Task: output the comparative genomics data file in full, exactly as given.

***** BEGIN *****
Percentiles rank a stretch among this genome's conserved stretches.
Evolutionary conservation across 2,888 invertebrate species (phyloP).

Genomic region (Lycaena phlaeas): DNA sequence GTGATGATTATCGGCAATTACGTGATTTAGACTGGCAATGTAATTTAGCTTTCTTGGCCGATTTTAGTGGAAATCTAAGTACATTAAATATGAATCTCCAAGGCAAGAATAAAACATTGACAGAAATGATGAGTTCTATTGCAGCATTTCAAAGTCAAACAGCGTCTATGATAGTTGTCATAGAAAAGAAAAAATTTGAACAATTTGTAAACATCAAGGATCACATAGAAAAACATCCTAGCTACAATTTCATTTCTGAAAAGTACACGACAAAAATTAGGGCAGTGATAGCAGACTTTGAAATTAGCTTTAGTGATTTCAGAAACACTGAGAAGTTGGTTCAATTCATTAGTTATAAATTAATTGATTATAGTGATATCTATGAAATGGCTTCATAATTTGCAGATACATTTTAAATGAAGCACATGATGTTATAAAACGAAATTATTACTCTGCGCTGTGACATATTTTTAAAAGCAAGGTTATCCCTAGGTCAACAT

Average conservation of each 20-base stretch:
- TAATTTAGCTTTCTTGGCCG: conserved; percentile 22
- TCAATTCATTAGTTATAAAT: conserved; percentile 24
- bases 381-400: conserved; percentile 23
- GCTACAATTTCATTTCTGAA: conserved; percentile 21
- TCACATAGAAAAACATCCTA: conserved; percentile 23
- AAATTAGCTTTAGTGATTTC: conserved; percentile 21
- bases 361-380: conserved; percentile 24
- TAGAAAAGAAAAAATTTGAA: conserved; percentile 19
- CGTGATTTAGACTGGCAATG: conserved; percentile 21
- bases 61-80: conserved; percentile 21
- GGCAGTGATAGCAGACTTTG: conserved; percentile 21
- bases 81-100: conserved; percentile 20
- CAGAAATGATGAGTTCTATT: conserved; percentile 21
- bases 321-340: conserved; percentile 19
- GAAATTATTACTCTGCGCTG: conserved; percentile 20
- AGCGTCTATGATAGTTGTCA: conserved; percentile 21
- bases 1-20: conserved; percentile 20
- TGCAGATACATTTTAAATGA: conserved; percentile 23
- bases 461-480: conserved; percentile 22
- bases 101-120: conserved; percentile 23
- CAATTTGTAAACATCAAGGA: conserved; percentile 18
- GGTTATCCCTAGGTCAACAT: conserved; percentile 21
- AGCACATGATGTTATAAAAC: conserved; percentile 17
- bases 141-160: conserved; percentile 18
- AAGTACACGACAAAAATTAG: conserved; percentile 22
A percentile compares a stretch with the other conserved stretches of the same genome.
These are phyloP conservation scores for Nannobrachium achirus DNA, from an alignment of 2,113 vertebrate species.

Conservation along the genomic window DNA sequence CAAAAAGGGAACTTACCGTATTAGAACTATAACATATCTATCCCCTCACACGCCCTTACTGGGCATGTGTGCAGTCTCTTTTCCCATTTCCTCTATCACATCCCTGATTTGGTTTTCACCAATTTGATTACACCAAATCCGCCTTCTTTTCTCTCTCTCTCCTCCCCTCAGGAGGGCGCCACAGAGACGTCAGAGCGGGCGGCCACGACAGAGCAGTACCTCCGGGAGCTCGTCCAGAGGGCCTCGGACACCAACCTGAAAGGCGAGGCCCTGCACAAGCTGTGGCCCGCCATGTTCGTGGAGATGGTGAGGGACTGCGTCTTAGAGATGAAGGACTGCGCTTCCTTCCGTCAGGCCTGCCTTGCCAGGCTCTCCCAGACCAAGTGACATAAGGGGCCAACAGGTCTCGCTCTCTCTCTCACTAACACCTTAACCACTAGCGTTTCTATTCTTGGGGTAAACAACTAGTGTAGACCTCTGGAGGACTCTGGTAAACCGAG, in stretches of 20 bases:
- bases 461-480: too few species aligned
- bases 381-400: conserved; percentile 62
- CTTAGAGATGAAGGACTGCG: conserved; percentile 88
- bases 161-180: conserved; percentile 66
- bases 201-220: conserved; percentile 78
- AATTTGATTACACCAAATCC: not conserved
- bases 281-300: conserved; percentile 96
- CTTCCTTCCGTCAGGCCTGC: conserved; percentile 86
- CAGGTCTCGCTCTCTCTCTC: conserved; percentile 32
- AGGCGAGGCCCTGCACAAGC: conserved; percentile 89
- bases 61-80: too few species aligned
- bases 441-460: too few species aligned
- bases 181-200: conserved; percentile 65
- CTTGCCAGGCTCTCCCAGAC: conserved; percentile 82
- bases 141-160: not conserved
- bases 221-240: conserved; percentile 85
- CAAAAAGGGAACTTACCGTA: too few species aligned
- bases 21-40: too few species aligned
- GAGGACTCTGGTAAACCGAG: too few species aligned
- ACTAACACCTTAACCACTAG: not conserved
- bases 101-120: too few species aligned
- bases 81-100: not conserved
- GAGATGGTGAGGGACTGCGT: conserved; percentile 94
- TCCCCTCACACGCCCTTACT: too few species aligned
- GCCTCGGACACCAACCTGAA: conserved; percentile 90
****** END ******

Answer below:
Percentiles rank a stretch among this genome's conserved stretches.
Evolutionary conservation across 2,888 invertebrate species (phyloP).

Genomic region (Lycaena phlaeas): DNA sequence GTGATGATTATCGGCAATTACGTGATTTAGACTGGCAATGTAATTTAGCTTTCTTGGCCGATTTTAGTGGAAATCTAAGTACATTAAATATGAATCTCCAAGGCAAGAATAAAACATTGACAGAAATGATGAGTTCTATTGCAGCATTTCAAAGTCAAACAGCGTCTATGATAGTTGTCATAGAAAAGAAAAAATTTGAACAATTTGTAAACATCAAGGATCACATAGAAAAACATCCTAGCTACAATTTCATTTCTGAAAAGTACACGACAAAAATTAGGGCAGTGATAGCAGACTTTGAAATTAGCTTTAGTGATTTCAGAAACACTGAGAAGTTGGTTCAATTCATTAGTTATAAATTAATTGATTATAGTGATATCTATGAAATGGCTTCATAATTTGCAGATACATTTTAAATGAAGCACATGATGTTATAAAACGAAATTATTACTCTGCGCTGTGACATATTTTTAAAAGCAAGGTTATCCCTAGGTCAACAT

Average conservation of each 20-base stretch:
- TAATTTAGCTTTCTTGGCCG: conserved; percentile 22
- TCAATTCATTAGTTATAAAT: conserved; percentile 24
- bases 381-400: conserved; percentile 23
- GCTACAATTTCATTTCTGAA: conserved; percentile 21
- TCACATAGAAAAACATCCTA: conserved; percentile 23
- AAATTAGCTTTAGTGATTTC: conserved; percentile 21
- bases 361-380: conserved; percentile 24
- TAGAAAAGAAAAAATTTGAA: conserved; percentile 19
- CGTGATTTAGACTGGCAATG: conserved; percentile 21
- bases 61-80: conserved; percentile 21
- GGCAGTGATAGCAGACTTTG: conserved; percentile 21
- bases 81-100: conserved; percentile 20
- CAGAAATGATGAGTTCTATT: conserved; percentile 21
- bases 321-340: conserved; percentile 19
- GAAATTATTACTCTGCGCTG: conserved; percentile 20
- AGCGTCTATGATAGTTGTCA: conserved; percentile 21
- bases 1-20: conserved; percentile 20
- TGCAGATACATTTTAAATGA: conserved; percentile 23
- bases 461-480: conserved; percentile 22
- bases 101-120: conserved; percentile 23
- CAATTTGTAAACATCAAGGA: conserved; percentile 18
- GGTTATCCCTAGGTCAACAT: conserved; percentile 21
- AGCACATGATGTTATAAAAC: conserved; percentile 17
- bases 141-160: conserved; percentile 18
- AAGTACACGACAAAAATTAG: conserved; percentile 22
A percentile compares a stretch with the other conserved stretches of the same genome.
These are phyloP conservation scores for Nannobrachium achirus DNA, from an alignment of 2,113 vertebrate species.

Conservation along the genomic window DNA sequence CAAAAAGGGAACTTACCGTATTAGAACTATAACATATCTATCCCCTCACACGCCCTTACTGGGCATGTGTGCAGTCTCTTTTCCCATTTCCTCTATCACATCCCTGATTTGGTTTTCACCAATTTGATTACACCAAATCCGCCTTCTTTTCTCTCTCTCTCCTCCCCTCAGGAGGGCGCCACAGAGACGTCAGAGCGGGCGGCCACGACAGAGCAGTACCTCCGGGAGCTCGTCCAGAGGGCCTCGGACACCAACCTGAAAGGCGAGGCCCTGCACAAGCTGTGGCCCGCCATGTTCGTGGAGATGGTGAGGGACTGCGTCTTAGAGATGAAGGACTGCGCTTCCTTCCGTCAGGCCTGCCTTGCCAGGCTCTCCCAGACCAAGTGACATAAGGGGCCAACAGGTCTCGCTCTCTCTCTCACTAACACCTTAACCACTAGCGTTTCTATTCTTGGGGTAAACAACTAGTGTAGACCTCTGGAGGACTCTGGTAAACCGAG, in stretches of 20 bases:
- bases 461-480: too few species aligned
- bases 381-400: conserved; percentile 62
- CTTAGAGATGAAGGACTGCG: conserved; percentile 88
- bases 161-180: conserved; percentile 66
- bases 201-220: conserved; percentile 78
- AATTTGATTACACCAAATCC: not conserved
- bases 281-300: conserved; percentile 96
- CTTCCTTCCGTCAGGCCTGC: conserved; percentile 86
- CAGGTCTCGCTCTCTCTCTC: conserved; percentile 32
- AGGCGAGGCCCTGCACAAGC: conserved; percentile 89
- bases 61-80: too few species aligned
- bases 441-460: too few species aligned
- bases 181-200: conserved; percentile 65
- CTTGCCAGGCTCTCCCAGAC: conserved; percentile 82
- bases 141-160: not conserved
- bases 221-240: conserved; percentile 85
- CAAAAAGGGAACTTACCGTA: too few species aligned
- bases 21-40: too few species aligned
- GAGGACTCTGGTAAACCGAG: too few species aligned
- ACTAACACCTTAACCACTAG: not conserved
- bases 101-120: too few species aligned
- bases 81-100: not conserved
- GAGATGGTGAGGGACTGCGT: conserved; percentile 94
- TCCCCTCACACGCCCTTACT: too few species aligned
- GCCTCGGACACCAACCTGAA: conserved; percentile 90